French President Francois Hollande has urged Turkey to face up to the mass killings of Armenians in the Ottoman Empire but stopped short of publicly describing them as genocide during a state visit to Ankara.
“Memory work is always painful,” he reportedly told a joint news conference with his Turkish counterpart Abdullah Gul on Monday. “But it has to be done. What we need to carry out is the reconciliation, through research, with what had happened and the recognition of what happened.”
Hollande pointed in that regard to the approaching 100th anniversary of the 1915 slaughter of some 1.5 million Armenians which France officially recognized as genocide more than a decade ago. “We are going to use this time for working,” he said without elaborating.
Hollande was also vague on his repeated pledges to enact a new law making it a crime to deny the Armenian genocide. “We will do the right and just right,” he said.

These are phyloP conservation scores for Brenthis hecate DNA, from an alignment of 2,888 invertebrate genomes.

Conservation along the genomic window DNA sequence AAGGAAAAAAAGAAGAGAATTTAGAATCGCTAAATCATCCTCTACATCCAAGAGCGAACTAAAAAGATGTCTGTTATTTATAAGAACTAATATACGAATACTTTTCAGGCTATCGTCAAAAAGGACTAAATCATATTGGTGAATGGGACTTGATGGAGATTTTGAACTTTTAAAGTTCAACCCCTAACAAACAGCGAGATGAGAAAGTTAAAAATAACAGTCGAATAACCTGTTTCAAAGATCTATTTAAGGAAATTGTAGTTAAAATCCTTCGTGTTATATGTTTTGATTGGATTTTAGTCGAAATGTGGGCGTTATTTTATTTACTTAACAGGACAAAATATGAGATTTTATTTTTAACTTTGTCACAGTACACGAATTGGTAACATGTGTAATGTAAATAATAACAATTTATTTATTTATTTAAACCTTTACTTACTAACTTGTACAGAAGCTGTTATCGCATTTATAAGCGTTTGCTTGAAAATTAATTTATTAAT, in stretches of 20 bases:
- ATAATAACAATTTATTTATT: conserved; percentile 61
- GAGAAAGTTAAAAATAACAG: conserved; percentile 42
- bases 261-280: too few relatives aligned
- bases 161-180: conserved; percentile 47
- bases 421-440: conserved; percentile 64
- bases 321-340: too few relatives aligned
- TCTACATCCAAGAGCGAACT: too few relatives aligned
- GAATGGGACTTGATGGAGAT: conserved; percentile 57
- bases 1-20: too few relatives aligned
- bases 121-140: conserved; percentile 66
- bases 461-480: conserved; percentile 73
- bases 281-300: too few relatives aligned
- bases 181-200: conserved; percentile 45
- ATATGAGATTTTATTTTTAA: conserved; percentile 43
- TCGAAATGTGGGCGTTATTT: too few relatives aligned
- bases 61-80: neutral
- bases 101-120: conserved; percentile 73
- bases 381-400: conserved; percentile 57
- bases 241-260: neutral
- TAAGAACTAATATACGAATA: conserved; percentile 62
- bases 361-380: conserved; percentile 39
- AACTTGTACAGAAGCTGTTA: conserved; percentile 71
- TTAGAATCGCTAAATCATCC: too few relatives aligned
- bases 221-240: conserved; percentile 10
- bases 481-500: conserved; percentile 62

The French parliament already passed a law criminalizing Armenian genocide denial under Hollande’s predecessor Nicolas Sarkozy. It was struck down by France’s Constitutional Court in 2012, however.
Gul, whose country strongly denies the genocide, cited the court ruling after talks with Hollande. “We should not revive to future generations the suffering endured a hundred years ago. We should leave the matter to historians,” the Turkish president said, according to the AFP news agency.
The French law welcomed by Armenia caused serious damage to Turkish-French relations, which had already been strained by Sarkozy’s strong opposition to Turkey’s membership of the European Union. Hollande sought to mend frayed ties with what was the first state visit to Turkey by a French leader in 22 years. He cautiously backed Ankara’s EU membership bid during the trip.